28 September 2022 The Future is the Product of the Past

Turkey’s Urartian Altıntepe Castle transforms into open museum

Altıntepe Castle, one of the most important centers of the Urartians and the Eastern Roman Empire, is now set to open to visitors after being converted into an open-air museum with excavations finishing at the site.

The 2,900-year-old Altıntepe Castle is in eastern Turkey is located on a 60-meter-high (196-feet-high) hill in the Üzümlü district, 14 kilometers (8.69 miles) northeast of Erzincan city center.

The artifacts discovered at the Urartian-era Altntepe Castle, which is located on the ancient Silk Road and has been turned into an open-air museum popularly known as the “archeopark,” are the sole examples of Urartian culture.

The first excavations in and around the Urartian castle, where hundreds of historical artifacts from 850 and 590 BC are located, were carried out between 1959-1967, under the leadership of the famous Turkish archaeologist Professor Doctor Tahsin Özgüç from Ankara University.

Professor Mehmet Karaosmanoğlu restarted the excavations in 2003 in collaboration with the Ministry of Culture and Tourism and Atatürk University, and they were finished in 2019.

An aerial view shows the 2,900-year-old Urartian-era Altıntepe Castle, in Erzincan, Turkey. (AA Photo)

The castle has been restored since the excavations and converted into an open-air museum by laying walking paths. Once landscaping work has been completed, the museum will be opened to visitors.

Provincial Culture and Tourism Director Arda Heb told Anadolu Agency (AA) that the excavations in Altıntepe Castle contributed significantly to Anatolian archaeology.

Heb explained that the castle was converted into an open-air museum after many years of excavations.

“The first excavations in Altıntepe Castle, which is 14 kilometers from our city center, were initiated by the late Professor Tahsin Özgüç in 1959, and our professor’s excavations continued until 1968. The second stage of excavations was carried out by Professor Mehmet Karaosmanoğlu between 2003 and 2020. In these studies, important architectural remains and artifacts belonging to the Urartian period have been found.”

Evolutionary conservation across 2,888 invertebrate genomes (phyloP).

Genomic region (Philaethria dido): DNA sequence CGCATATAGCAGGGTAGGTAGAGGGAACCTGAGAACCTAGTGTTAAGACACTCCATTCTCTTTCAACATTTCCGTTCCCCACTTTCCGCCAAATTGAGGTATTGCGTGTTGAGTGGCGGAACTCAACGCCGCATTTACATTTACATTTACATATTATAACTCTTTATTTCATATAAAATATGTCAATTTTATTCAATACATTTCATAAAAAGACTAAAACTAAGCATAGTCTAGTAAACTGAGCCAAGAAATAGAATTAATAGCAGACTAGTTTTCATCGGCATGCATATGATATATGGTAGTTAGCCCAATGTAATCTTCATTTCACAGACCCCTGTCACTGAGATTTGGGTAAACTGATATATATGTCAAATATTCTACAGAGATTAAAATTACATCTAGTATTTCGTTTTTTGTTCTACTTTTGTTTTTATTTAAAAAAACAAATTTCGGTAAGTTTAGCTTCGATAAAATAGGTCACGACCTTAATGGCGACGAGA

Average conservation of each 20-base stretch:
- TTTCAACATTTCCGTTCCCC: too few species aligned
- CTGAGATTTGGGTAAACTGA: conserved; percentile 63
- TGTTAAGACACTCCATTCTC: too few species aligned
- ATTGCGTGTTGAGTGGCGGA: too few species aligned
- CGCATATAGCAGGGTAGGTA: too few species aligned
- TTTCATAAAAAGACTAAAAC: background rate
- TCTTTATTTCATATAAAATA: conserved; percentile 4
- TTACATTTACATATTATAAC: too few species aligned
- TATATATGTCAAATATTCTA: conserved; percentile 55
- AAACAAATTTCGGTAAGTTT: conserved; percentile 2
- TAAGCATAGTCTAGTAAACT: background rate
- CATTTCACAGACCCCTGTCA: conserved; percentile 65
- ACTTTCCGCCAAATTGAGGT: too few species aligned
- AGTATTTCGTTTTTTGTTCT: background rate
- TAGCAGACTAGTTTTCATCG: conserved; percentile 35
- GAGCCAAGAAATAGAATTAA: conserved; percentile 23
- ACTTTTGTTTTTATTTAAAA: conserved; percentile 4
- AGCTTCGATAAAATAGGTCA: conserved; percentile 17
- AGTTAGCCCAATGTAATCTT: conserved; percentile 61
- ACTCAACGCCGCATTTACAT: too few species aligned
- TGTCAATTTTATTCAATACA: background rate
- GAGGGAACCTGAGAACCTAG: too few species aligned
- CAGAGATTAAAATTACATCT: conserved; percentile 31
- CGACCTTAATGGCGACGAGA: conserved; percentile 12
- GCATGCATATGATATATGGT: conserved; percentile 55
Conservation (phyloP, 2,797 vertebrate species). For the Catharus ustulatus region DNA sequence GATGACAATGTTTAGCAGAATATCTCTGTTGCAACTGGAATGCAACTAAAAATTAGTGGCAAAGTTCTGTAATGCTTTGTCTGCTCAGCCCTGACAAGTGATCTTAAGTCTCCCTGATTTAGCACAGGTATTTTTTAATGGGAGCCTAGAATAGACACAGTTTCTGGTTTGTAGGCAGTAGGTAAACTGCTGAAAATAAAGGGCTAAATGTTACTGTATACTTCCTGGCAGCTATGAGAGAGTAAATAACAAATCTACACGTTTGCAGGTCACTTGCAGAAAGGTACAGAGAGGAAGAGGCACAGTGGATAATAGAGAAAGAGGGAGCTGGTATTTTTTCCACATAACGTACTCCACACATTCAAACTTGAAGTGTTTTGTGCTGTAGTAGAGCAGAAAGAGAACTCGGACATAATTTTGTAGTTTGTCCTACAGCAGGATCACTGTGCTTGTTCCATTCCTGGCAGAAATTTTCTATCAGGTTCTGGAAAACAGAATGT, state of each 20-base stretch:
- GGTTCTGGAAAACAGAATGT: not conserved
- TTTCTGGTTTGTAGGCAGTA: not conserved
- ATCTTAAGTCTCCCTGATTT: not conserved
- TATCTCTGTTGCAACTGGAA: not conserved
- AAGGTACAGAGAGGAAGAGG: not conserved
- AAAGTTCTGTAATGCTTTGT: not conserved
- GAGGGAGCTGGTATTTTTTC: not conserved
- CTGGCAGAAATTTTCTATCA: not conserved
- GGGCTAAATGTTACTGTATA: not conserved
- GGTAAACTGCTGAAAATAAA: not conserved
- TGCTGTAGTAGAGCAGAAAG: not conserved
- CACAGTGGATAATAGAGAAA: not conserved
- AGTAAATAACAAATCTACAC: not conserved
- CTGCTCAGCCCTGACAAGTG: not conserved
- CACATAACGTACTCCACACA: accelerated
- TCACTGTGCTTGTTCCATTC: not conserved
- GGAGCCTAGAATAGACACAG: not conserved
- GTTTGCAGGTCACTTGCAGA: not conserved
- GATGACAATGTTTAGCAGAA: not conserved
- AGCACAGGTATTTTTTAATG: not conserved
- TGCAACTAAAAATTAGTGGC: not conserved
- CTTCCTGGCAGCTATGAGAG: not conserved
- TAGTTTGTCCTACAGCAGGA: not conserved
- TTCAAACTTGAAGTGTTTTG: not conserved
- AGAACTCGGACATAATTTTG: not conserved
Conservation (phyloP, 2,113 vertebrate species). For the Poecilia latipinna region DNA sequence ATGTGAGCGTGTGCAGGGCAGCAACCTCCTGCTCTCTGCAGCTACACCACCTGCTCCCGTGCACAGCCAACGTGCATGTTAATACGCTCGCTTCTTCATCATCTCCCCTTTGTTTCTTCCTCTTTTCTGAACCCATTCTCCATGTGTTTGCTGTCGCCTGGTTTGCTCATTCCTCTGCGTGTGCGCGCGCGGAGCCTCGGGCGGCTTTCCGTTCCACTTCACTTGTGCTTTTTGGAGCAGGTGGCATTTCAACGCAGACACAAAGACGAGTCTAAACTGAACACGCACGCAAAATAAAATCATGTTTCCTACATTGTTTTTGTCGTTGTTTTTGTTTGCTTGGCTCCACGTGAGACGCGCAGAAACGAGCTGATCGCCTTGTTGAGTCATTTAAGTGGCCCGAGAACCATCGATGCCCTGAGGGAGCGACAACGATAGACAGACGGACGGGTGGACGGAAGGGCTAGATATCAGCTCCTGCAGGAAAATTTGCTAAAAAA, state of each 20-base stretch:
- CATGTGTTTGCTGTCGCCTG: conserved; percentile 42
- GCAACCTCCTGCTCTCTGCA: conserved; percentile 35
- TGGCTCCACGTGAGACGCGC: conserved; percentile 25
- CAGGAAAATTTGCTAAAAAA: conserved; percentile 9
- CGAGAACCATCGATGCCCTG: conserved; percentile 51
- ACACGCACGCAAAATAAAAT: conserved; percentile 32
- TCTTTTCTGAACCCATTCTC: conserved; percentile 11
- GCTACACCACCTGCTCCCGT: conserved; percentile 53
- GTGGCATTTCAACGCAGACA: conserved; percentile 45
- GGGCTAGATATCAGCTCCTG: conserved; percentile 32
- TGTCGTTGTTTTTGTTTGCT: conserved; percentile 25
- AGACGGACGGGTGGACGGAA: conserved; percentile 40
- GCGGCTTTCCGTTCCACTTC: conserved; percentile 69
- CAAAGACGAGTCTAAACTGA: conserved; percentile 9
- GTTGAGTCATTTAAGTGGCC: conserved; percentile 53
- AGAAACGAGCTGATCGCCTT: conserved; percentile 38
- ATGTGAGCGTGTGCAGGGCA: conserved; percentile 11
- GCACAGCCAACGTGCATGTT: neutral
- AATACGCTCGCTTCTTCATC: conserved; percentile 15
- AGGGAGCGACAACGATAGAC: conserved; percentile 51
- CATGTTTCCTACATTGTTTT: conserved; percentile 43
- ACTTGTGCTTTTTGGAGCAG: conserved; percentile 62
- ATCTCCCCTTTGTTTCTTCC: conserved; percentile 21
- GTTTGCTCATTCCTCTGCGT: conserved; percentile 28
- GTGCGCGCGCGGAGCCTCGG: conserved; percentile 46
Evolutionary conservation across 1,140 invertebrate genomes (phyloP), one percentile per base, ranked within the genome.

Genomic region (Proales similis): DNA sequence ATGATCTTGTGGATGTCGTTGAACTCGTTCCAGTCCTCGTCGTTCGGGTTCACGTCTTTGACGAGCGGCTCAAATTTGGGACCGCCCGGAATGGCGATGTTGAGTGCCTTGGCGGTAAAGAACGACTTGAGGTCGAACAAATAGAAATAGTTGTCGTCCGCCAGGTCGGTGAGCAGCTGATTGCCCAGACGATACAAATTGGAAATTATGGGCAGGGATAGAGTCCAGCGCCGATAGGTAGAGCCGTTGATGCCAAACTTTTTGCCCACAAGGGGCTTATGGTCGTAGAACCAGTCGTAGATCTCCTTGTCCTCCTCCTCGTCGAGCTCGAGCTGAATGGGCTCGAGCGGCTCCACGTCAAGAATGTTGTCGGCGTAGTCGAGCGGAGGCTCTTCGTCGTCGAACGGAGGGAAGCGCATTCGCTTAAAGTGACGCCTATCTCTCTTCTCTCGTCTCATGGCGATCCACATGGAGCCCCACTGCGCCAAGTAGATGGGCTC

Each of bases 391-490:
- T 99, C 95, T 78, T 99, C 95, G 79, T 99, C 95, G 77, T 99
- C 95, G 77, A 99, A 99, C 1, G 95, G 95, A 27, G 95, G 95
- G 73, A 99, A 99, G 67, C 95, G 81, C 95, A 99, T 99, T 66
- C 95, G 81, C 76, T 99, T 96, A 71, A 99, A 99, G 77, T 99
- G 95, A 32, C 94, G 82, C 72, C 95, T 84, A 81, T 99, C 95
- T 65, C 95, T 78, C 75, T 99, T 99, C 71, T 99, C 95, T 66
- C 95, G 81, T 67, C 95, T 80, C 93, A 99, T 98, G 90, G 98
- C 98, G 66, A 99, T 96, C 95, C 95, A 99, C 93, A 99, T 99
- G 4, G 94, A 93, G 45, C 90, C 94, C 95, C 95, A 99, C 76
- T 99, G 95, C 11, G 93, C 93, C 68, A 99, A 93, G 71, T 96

Heb stated that Altıntepe is one of the most important settlements of the Urartian civilization that has survived to the present day.

An aerial view shows the 2,900-year-old Urartian-era Altıntepe Castle, in Erzincan, Turkey. (AA Photo)
An aerial view shows the 2,900-year-old Urartian-era Altıntepe Castle, in Erzincan, Turkey. (AA Photo)

“The Urartian period structures unearthed in Altıntepe have made significant contributions to Anatolian archeology and are the only examples of the culture they represent. The artifacts excavated from the castle are exhibited in the Anatolian Civilizations Museum in Ankara and have been evaluated in many articles and published books. Altıntepe Castle has survived to the present day and is an important settlement of the Urartian civilization.”

Heb stated that the site, which has been converted into an “archaeopark,” contains many historical remains.

“The inner castle structure and walls, the temple, the apadana (a large hypostyle hall), the warehouse building, the foundation remains of the open-air temple and three underground tomb rooms, all of which belong to the Urartian period, have been unearthed in the castle,” he said.

“In addition, the remains of a mosaic-based church decorated with animal figures from the post-Urartian period have survived to the present day. With the works carried out under the auspices of our Ministry of Culture and Tourism, the works are continuing to transform the castle into an archaeopark and serve as an open-air museum to our people.”

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